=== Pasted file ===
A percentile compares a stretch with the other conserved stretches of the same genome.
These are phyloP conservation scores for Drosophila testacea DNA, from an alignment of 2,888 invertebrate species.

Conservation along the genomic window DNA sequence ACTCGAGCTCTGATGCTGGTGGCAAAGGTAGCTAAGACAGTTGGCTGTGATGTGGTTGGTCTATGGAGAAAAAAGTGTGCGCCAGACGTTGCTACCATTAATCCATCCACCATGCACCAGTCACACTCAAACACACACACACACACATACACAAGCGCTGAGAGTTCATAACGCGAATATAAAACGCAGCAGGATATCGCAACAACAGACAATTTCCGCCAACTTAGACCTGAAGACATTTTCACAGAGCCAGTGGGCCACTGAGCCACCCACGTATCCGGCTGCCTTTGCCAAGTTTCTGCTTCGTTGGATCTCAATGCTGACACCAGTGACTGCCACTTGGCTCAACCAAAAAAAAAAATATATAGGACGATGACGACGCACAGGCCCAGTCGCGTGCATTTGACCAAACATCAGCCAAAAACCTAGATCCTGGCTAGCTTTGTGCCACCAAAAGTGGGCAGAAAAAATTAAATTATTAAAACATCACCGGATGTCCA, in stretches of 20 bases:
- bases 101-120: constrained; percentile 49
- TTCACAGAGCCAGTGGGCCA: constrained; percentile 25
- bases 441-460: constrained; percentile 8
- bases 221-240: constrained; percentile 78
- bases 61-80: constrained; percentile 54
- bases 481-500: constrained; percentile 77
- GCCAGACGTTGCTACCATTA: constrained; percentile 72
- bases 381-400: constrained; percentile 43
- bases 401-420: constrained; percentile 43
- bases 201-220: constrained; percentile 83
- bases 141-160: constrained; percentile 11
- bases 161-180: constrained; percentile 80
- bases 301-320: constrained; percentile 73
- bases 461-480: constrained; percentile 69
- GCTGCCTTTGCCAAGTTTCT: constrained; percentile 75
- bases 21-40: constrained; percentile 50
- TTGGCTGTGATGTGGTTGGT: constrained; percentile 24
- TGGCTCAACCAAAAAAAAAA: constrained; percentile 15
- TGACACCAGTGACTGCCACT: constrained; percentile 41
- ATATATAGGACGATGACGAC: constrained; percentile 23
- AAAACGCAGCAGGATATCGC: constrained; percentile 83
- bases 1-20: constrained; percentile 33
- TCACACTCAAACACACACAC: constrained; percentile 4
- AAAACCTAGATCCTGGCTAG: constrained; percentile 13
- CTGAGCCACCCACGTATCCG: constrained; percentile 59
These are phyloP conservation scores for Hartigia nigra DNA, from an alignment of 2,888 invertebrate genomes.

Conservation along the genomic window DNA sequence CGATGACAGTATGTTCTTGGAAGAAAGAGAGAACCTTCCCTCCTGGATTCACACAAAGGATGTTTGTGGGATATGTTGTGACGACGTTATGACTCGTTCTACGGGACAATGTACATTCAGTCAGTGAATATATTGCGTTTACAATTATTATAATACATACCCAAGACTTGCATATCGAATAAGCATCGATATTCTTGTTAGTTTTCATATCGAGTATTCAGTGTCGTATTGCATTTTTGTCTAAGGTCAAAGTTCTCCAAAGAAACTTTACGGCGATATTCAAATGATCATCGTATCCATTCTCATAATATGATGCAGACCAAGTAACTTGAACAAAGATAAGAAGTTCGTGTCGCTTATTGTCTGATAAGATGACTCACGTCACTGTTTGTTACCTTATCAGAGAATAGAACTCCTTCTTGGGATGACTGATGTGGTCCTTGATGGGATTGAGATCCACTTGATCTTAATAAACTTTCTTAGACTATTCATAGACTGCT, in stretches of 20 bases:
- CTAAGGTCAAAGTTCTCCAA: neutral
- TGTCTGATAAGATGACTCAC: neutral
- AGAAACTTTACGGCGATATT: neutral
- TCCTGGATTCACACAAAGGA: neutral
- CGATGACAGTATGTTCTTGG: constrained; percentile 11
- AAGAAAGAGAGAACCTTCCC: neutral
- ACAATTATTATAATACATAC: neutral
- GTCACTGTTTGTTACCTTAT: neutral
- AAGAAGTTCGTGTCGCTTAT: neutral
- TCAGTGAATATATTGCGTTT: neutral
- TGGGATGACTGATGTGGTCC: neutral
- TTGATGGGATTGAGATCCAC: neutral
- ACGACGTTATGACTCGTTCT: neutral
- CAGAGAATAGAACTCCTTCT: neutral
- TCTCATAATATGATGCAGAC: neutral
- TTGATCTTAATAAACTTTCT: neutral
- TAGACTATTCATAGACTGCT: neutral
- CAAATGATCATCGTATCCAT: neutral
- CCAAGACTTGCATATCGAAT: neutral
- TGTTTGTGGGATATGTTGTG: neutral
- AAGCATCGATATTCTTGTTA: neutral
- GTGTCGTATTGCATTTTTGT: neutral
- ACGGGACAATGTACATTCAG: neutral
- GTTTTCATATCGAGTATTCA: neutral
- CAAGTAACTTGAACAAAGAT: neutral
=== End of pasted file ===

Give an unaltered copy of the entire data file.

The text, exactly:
A percentile compares a stretch with the other conserved stretches of the same genome.
These are phyloP conservation scores for Drosophila testacea DNA, from an alignment of 2,888 invertebrate species.

Conservation along the genomic window DNA sequence ACTCGAGCTCTGATGCTGGTGGCAAAGGTAGCTAAGACAGTTGGCTGTGATGTGGTTGGTCTATGGAGAAAAAAGTGTGCGCCAGACGTTGCTACCATTAATCCATCCACCATGCACCAGTCACACTCAAACACACACACACACACATACACAAGCGCTGAGAGTTCATAACGCGAATATAAAACGCAGCAGGATATCGCAACAACAGACAATTTCCGCCAACTTAGACCTGAAGACATTTTCACAGAGCCAGTGGGCCACTGAGCCACCCACGTATCCGGCTGCCTTTGCCAAGTTTCTGCTTCGTTGGATCTCAATGCTGACACCAGTGACTGCCACTTGGCTCAACCAAAAAAAAAAATATATAGGACGATGACGACGCACAGGCCCAGTCGCGTGCATTTGACCAAACATCAGCCAAAAACCTAGATCCTGGCTAGCTTTGTGCCACCAAAAGTGGGCAGAAAAAATTAAATTATTAAAACATCACCGGATGTCCA, in stretches of 20 bases:
- bases 101-120: constrained; percentile 49
- TTCACAGAGCCAGTGGGCCA: constrained; percentile 25
- bases 441-460: constrained; percentile 8
- bases 221-240: constrained; percentile 78
- bases 61-80: constrained; percentile 54
- bases 481-500: constrained; percentile 77
- GCCAGACGTTGCTACCATTA: constrained; percentile 72
- bases 381-400: constrained; percentile 43
- bases 401-420: constrained; percentile 43
- bases 201-220: constrained; percentile 83
- bases 141-160: constrained; percentile 11
- bases 161-180: constrained; percentile 80
- bases 301-320: constrained; percentile 73
- bases 461-480: constrained; percentile 69
- GCTGCCTTTGCCAAGTTTCT: constrained; percentile 75
- bases 21-40: constrained; percentile 50
- TTGGCTGTGATGTGGTTGGT: constrained; percentile 24
- TGGCTCAACCAAAAAAAAAA: constrained; percentile 15
- TGACACCAGTGACTGCCACT: constrained; percentile 41
- ATATATAGGACGATGACGAC: constrained; percentile 23
- AAAACGCAGCAGGATATCGC: constrained; percentile 83
- bases 1-20: constrained; percentile 33
- TCACACTCAAACACACACAC: constrained; percentile 4
- AAAACCTAGATCCTGGCTAG: constrained; percentile 13
- CTGAGCCACCCACGTATCCG: constrained; percentile 59
These are phyloP conservation scores for Hartigia nigra DNA, from an alignment of 2,888 invertebrate genomes.

Conservation along the genomic window DNA sequence CGATGACAGTATGTTCTTGGAAGAAAGAGAGAACCTTCCCTCCTGGATTCACACAAAGGATGTTTGTGGGATATGTTGTGACGACGTTATGACTCGTTCTACGGGACAATGTACATTCAGTCAGTGAATATATTGCGTTTACAATTATTATAATACATACCCAAGACTTGCATATCGAATAAGCATCGATATTCTTGTTAGTTTTCATATCGAGTATTCAGTGTCGTATTGCATTTTTGTCTAAGGTCAAAGTTCTCCAAAGAAACTTTACGGCGATATTCAAATGATCATCGTATCCATTCTCATAATATGATGCAGACCAAGTAACTTGAACAAAGATAAGAAGTTCGTGTCGCTTATTGTCTGATAAGATGACTCACGTCACTGTTTGTTACCTTATCAGAGAATAGAACTCCTTCTTGGGATGACTGATGTGGTCCTTGATGGGATTGAGATCCACTTGATCTTAATAAACTTTCTTAGACTATTCATAGACTGCT, in stretches of 20 bases:
- CTAAGGTCAAAGTTCTCCAA: neutral
- TGTCTGATAAGATGACTCAC: neutral
- AGAAACTTTACGGCGATATT: neutral
- TCCTGGATTCACACAAAGGA: neutral
- CGATGACAGTATGTTCTTGG: constrained; percentile 11
- AAGAAAGAGAGAACCTTCCC: neutral
- ACAATTATTATAATACATAC: neutral
- GTCACTGTTTGTTACCTTAT: neutral
- AAGAAGTTCGTGTCGCTTAT: neutral
- TCAGTGAATATATTGCGTTT: neutral
- TGGGATGACTGATGTGGTCC: neutral
- TTGATGGGATTGAGATCCAC: neutral
- ACGACGTTATGACTCGTTCT: neutral
- CAGAGAATAGAACTCCTTCT: neutral
- TCTCATAATATGATGCAGAC: neutral
- TTGATCTTAATAAACTTTCT: neutral
- TAGACTATTCATAGACTGCT: neutral
- CAAATGATCATCGTATCCAT: neutral
- CCAAGACTTGCATATCGAAT: neutral
- TGTTTGTGGGATATGTTGTG: neutral
- AAGCATCGATATTCTTGTTA: neutral
- GTGTCGTATTGCATTTTTGT: neutral
- ACGGGACAATGTACATTCAG: neutral
- GTTTTCATATCGAGTATTCA: neutral
- CAAGTAACTTGAACAAAGAT: neutral